Karen Tam's 
Chinese Restaurant Exhibit
at the
Art Gallery of Southwestern Manitoba
1. Welcome
2. Entrance
3. Dining Room
4. Kitchen & Prep
5. Recreation
6. Wall Art & Photos

In North America, food plays a key role in constructing cultural identity, and restaurants often become a site for the formulation of ideas about race. Through her installation recreating the typical Chinese restaurant, Montreal-based artist Karen Tam investigates how these spaces come to represent China and Chinese culture. Tam sees the Chinese restaurant as "a metaphor for an imaginary China, imagined by the West and as a place recreated by the Chinese in the West." By engaging local Chinese community members, Tam has created an installation that examines Chinese immigrant experiences, the localization of culture, racism and otherness. 

Karen Tam arrived in Manitoba after a three-hour flight from Montreal on April 10th, 2006. Her voyage from the East was part of a quest to explore her personal past and conquer our collective present through the re-creation of a (non-functioning) Chinese restaurant placed within an art gallery setting. 

The first three weeks of her residency at the AGSM were spent scouring the city for pieces and props to make up her made-up restaurant. She connected with local cafes, members of the Chinese community, artists and the everyman. They all came together to celebrate the opening of the restaurant exhibition on April 27, 2006. For the following two weeks, Tam was the proprietor of a restaurant that served a steaming helping of ideas on nostalgia, racism, identity, culture, fantasy, society, history, and the art of making a living in Canada.

Karen Tam's art project involves installation work that uses humour and familiarity to investigate a specific cultural phenomenon, the Chinese restaurant. That is, the "Westernized," "Americanized," "Canadianized" Chinese restaurant, primarily catering to non-Chinese customers in the New World. These are often smaller establishments specializing in take-out, falling uncelebrated amongst the current popularity of Pan-Asian quick service dining and the seemingly more "authentic" restaurant within North American Chinatowns. The smaller establishment is the restaurant style that Karen knows best. This is the one that she grew up in and this is the kind that her relatives owned. The ongoing existence of these establishments across the country belies the ongoing existence of a Chinese culture of Toishanese speakers, more numerous outside of China than within.

Karen Tam is the descendant of Chinese sojourners and restaurateurs. Her great-grandfather, her aunt, her grandparents, her father and his remaining siblings came to Canada from the district of Toishan in the province of Guagdong/Canton, and all wound up working in the restaurant business. Karen's parents owned a restaurant called Aux Sept Bonheurs in the Montreal neighbourhood of Rosemont and the family lived in an apartment above the restaurant for several years. In 2001, while Tam was working on her MFA at The School of the Art Institute of Chicago, her parents were thinking about retiring from the business. Tam began to document the space through drawings, photographs, videos, the recreation of objects, and so on. Aux Sept Bonheurs was sold to new owners in 2004.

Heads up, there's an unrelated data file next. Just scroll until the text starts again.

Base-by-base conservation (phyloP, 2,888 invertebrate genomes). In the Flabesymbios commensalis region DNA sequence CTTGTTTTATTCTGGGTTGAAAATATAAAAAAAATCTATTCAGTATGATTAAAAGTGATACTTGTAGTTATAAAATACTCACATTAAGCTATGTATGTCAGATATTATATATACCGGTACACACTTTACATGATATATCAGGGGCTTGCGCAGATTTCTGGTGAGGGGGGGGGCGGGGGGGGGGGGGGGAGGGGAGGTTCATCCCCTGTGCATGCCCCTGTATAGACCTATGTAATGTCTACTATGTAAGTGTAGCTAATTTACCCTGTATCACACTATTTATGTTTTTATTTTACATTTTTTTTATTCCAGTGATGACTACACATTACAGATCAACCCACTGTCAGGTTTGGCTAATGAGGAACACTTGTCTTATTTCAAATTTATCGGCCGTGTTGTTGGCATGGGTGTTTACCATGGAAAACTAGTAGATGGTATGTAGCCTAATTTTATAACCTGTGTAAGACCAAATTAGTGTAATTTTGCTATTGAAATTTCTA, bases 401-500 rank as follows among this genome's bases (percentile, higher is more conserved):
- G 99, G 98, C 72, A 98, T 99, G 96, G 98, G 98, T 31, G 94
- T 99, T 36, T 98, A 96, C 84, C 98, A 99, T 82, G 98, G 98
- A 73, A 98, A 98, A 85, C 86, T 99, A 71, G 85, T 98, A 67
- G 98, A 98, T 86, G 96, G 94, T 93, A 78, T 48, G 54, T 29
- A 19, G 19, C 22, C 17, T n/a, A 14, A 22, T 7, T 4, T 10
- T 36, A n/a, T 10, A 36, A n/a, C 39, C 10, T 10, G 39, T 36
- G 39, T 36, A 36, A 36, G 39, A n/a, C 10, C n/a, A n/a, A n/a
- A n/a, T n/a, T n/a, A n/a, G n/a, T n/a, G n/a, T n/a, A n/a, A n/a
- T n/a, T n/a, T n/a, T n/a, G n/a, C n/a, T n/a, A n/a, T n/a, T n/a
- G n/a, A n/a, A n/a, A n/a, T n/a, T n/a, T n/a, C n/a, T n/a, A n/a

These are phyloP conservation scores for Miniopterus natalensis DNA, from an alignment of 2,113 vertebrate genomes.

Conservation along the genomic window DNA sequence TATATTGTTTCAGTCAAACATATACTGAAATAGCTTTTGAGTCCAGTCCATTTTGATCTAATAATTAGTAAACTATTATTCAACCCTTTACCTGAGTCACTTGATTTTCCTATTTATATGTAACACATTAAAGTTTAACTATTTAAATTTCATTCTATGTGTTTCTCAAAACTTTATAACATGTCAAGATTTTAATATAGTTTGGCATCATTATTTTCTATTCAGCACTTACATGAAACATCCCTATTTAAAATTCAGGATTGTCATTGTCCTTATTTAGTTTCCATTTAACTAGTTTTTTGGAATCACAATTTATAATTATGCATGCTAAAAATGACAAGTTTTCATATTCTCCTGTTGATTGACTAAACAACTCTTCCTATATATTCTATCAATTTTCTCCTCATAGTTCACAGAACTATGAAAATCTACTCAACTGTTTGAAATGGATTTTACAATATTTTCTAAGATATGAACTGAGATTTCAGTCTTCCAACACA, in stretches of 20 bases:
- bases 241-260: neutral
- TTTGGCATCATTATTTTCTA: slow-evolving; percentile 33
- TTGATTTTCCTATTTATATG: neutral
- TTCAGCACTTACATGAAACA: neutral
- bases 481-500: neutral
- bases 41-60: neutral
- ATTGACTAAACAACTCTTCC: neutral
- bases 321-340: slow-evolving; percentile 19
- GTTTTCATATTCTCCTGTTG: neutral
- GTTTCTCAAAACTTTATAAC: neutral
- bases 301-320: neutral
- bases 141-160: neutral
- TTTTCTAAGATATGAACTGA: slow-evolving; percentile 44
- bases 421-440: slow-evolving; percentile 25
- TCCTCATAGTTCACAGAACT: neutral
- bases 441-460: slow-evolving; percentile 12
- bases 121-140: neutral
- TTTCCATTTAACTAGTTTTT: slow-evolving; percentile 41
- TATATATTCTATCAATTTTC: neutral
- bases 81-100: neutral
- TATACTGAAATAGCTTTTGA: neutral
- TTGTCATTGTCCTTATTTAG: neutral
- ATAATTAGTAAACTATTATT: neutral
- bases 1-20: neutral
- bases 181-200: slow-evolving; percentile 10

Text adapted from TAM TIMES, 
an AGSW publication commemorating the opening of Karen Tam's exhibit ~ April 27-June 10, 2006
Karen Tam Website
Art Gallery of Southwestern Manitoba ~ Brandon
Gold Mountain Restaurant: Karen Tam
Karen Tam in the Brandon Sun
Rice Paper Online: Tam's Gold Mountain Book Launch
Concordia Grad: Karen Tam Karen Tam Review

First contact: Jenny Weston - February 22, 2006-06-14 asking if Sue-On would be interested in working with an artist from Montreal:

“Karen Tam is Chinese and will be the artist in residence at the Southwestern Manitoba Art Gallery. Her project is an installation of a non-working Chinese restaurant. Karen's MO is to work in partnership with the local Chinese community.”

 Intrigued, Sue-On agreed to be the Brandon Connection.

Initial e-mail exchanges between Karen and Sue-On revealed that both women are descendants of the early immigrants who all came from the Toisan, Canton area of China.

Although they are of different generations, their similar backgrounds made the partnership for the collation of information and artifacts for Karen's installation at the art gallery a logical one.

Through networking with Sue-On, Karen spent many days and evenings visiting and interviewing various families in the Chinese community. The initial contact was through a "drop-in" with the elders coffee groups: Wednesday and Saturday afternoons with the ladies, and the daily morning coffee with the men.

Karen grew up in the family restaurant, as did Sue-On. Because of this background, Karen was most adept in her interviews with the former and present Chinese restaurateurs in Brandon. 


Family Odyssey
SOO'S ~ 1970-2002
Thanks for the Memories 
Virtual Tour of 
SOO'S Restaurant
Choy Family
Photo Archive
Chinese New Year Celebration
Traditional Chinese cafes endure
as a constant throughout Prairies
Vancouver Sun Feature Article
The Hillmans Host 
The Chinese Pavilion ~ 2008 | 2009 | 2010 
Lieutenant-Governor's WinterFest
Museum: Chinese restaurants and small-town Canada
National Post Article



1. Welcome
2. Entrance
3. Dining Room
4. Kitchen & Prep
5. Recreation
6. Wall Art & Photos

National Post Article~ Aug. 5, 2010

Photos & Web Design by Bill Hillman
Caption text by Sue-On Hillman
Bill & Sue-On Hillman Eclectic Studio

Copyright 2006/2018 Bill & Sue-On Hillman